LINCOLN — The thought had clearly crossed the mind of Nebraska Athletic Director Bill Moos.
What if Nebraska’s starting quarterback was out with an injury, and the next two quarterbacks had COVID-19 and were out for the next 21 days, and, on top of that, NU’s head coach, Scott Frost, had tested positive, as well, and couldn’t coach at least one game?
Would Nebraska have played in those circumstances? If the team hadn’t yet hit the Big Ten’s “red/red” designation that mandates a seven-day shutdown?
“Yup,” Moos said Saturday. “If we were able to play through the regulations that had been set, if we didn’t hit (red/red), I have every reason to believe we’d play. That’s how it’s spelled out. That would have been approved at a level above me, but as far as I’m concerned and Scott’s concerned, we’d play. And that goes back to the players. They want to play, they should play, they’re losing opportunities that they’ve dreamt of and worked hard for.
“If we were within the boundaries of guidelines of what has been established by the presidents and chancellors, I would make every case that we should play. And if we didn’t, we should forfeit.”
At the time Wisconsin canceled its game with NU, on Wednesday, the Badgers weren’t yet in red/red — UW Athletic Director Barry Alvarez said the program was in orange/red designation that allowed the Badgers the discretion to cancel the game, which they did.
As Wisconsin revealed, by Saturday, that at least 22 players and staff members have tested positive for the coronavirus, Moos said he believed Wisconsin probably hit the red/red designation. He also appreciated Alvarez’s transparency in the days leading up to Wisconsin’s decision — led by UW Chancellor Rebecca Blank — to cancel the NU game. Alvarez called Moos early Wednesday morning with the news.
“His name popped up, it’s a Madison area code, so I figured that’s what it was about,” Moos said. “Barry’s been around the game all his life — he’s got good etiquette and class. Not everybody would make that call these days.”
Wisconsin making the decision as early as it did may not only have preserved a small chance at the Badgers hosting Purdue next week, but it freed up NU to find, on the shortest of notice, a nonconference opponent for the weekend. Nebraska had the same list it curated back in August — when, for a brief time, the Huskers attempted to craft an alternate schedule after the Big Ten appeared to shut down football for the fall — and Tennessee-Chattanooga was at the top of the list. The Mocs had conducted PCR tests on Wednesday — Moos wasn’t entirely sure if the tests were prompted by NU’s interest in playing, or simply done as a matter of process — and were prepared to make the trip.
Now, the league simply had to approve the move.
Nebraska wanted to make its case directly to Big Ten presidents and chancellors vs. having Big Ten Commissioner Kevin Warren float the idea via email. Warren, Moos said, was amenable to UNL Chancellor Ronnie Green pitching the idea to his colleagues in a regularly scheduled Thursday morning call among the leaders of the league.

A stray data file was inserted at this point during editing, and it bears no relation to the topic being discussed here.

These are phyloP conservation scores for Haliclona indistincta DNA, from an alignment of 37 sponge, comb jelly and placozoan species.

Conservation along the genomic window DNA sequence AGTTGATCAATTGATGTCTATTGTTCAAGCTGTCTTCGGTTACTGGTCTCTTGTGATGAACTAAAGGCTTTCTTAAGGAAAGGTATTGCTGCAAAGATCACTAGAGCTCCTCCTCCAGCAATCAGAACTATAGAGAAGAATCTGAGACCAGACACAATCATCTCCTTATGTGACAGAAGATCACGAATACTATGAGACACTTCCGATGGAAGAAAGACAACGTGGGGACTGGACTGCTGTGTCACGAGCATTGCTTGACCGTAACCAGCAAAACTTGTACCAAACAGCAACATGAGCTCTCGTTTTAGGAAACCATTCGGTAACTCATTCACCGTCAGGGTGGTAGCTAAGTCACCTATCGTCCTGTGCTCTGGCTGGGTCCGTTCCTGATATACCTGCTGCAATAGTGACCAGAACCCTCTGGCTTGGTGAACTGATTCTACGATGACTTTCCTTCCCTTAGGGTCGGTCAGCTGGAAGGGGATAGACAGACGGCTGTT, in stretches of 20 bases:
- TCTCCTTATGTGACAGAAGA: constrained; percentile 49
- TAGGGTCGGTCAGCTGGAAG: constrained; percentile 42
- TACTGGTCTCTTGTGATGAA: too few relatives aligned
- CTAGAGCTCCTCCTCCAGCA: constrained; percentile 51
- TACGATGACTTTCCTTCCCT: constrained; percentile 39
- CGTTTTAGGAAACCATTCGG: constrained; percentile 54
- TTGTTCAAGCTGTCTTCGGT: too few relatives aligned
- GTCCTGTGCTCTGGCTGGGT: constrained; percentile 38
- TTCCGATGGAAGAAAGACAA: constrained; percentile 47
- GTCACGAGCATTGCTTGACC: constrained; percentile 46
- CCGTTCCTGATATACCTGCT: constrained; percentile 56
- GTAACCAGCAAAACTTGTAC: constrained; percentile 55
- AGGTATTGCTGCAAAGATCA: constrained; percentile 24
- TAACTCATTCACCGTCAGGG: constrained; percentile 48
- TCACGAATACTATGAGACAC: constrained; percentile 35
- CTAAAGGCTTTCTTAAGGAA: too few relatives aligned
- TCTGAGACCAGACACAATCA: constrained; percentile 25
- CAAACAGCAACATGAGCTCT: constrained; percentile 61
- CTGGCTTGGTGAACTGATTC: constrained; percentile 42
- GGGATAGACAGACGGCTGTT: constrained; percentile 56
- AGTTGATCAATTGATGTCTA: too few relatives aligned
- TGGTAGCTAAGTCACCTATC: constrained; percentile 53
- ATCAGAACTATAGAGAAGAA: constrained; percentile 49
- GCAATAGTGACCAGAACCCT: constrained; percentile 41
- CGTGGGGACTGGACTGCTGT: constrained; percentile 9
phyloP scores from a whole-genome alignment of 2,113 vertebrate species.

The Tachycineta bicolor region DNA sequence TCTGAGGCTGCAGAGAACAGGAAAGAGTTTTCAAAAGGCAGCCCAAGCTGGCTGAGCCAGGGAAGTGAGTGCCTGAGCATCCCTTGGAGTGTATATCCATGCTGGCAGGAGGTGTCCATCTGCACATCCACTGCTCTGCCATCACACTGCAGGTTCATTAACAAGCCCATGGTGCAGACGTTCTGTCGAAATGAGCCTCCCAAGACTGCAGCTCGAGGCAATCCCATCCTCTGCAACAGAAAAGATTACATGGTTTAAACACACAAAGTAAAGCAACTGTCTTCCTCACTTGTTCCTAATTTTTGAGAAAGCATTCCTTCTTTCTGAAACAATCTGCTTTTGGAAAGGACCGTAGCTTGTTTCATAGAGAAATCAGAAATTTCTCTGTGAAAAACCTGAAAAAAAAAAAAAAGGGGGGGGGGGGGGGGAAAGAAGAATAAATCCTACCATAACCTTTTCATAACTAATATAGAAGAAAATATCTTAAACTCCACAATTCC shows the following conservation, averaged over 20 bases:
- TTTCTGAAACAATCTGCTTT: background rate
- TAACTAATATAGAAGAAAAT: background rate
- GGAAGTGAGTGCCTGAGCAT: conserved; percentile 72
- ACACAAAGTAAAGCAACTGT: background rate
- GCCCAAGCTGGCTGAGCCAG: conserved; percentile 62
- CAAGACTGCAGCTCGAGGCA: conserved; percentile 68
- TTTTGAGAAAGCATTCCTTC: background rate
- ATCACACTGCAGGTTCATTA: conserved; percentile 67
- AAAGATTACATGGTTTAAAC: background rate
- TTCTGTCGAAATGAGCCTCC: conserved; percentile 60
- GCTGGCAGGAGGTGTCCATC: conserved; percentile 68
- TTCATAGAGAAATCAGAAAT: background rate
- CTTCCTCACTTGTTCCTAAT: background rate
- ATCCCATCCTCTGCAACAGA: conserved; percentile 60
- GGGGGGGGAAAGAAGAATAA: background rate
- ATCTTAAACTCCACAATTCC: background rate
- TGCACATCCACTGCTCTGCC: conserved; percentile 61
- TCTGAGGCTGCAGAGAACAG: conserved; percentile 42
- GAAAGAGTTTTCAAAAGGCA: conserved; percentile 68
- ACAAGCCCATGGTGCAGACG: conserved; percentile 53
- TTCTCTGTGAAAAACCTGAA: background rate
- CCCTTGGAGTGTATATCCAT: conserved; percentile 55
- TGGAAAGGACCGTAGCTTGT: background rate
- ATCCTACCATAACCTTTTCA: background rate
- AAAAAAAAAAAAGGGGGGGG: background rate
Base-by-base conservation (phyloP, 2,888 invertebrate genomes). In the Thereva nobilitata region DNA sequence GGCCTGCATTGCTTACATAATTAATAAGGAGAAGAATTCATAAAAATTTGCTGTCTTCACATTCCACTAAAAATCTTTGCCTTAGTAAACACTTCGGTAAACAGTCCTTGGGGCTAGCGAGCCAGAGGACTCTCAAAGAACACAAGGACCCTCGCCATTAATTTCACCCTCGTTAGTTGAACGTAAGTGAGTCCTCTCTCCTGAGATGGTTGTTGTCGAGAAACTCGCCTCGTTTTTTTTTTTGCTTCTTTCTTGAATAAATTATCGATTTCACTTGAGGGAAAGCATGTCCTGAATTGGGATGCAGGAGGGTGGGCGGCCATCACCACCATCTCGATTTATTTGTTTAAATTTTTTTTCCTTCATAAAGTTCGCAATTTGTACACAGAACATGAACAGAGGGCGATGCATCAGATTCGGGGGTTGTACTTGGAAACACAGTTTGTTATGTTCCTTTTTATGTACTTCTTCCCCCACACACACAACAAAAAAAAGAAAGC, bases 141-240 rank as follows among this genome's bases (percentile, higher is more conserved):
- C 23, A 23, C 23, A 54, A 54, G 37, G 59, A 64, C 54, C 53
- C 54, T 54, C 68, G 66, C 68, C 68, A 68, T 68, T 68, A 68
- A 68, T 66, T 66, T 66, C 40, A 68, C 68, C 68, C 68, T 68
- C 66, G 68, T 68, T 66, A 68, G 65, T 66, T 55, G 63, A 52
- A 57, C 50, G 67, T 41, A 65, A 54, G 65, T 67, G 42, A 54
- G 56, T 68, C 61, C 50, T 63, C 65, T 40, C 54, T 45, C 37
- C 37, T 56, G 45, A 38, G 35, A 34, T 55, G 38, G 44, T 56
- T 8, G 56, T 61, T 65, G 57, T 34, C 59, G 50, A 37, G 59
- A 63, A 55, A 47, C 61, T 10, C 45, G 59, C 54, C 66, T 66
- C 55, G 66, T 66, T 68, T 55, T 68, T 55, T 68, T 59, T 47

Moos wasn’t on the Zoom call. Green told Moos the discussion was “thorough,” and any representation otherwise — that the presidents and chancellors dismissed the suggestion out of hand — is inaccurate.
But the answer, ultimately, was no.
“If you’re not persistent, you’ll never know,” Moos said of NU’s request, noting that he believed requesting to play Tennessee-Chattanooga now represented a “different circumstance” than it did in August. “My feeling was: Hey, we’ve made great strides in playing at all based on the testing piece. And I felt — and many others did — that (a game cancellation) was going to happen, and just, luck of the draw, we were first. So we’ve set the precedent. Coming out of the meeting with presidents and chancellors, it was, ‘this is the precedent, don’t anybody come back to us again.’ ”
Unless it’s basketball. There, the Big Ten has already approved the league’s participation in the Big Ten/ACC Challenge — games were announced Friday — and is widely expected to approve that league schools can play in and host their own multiteam events featuring schools from multiple conferences. Moos said the league is working through conversations about testing protocols now.
Why are basketball and football different?
“Probably the numbers, but that’s just speculation,” Moos said, referring to roster sizes in football and basketball. “But that’s the other piece — we’re talking openly and positively about a nonconference basketball season for men and women. So if there was no problem with that, maybe we had a chance (in football). That was one of the reasons I was hopeful. It could have been Indiana or Michigan State. It’s just the fact that we were first.”
The Big Ten won’t be revisiting that decision. Might it reconsider the 21-day mandatory sit-out rule for each player who tests positive for COVID-19? Alvarez has said in multiple media interviews that the league should look at the timeframe based on a new medical paper that suggests myocarditis — inflammation of the heart — is not a frequent issue among adults in the age range of most college student-athletes.
“Are we going to coming back on the 21-day issue? The timing on it might not be real good,” said Moos, who wants to revisit the issue but noted, too, that the presidents and chancellors gave the Big Ten a reboot in large part because of strict protocol league doctors presented to them. “I’m not saying it won’t be considered by the A.D.s to make an attempt. I think it’ll be discussed among A.D.s. Whether it gets legs or not, I’m not sure.”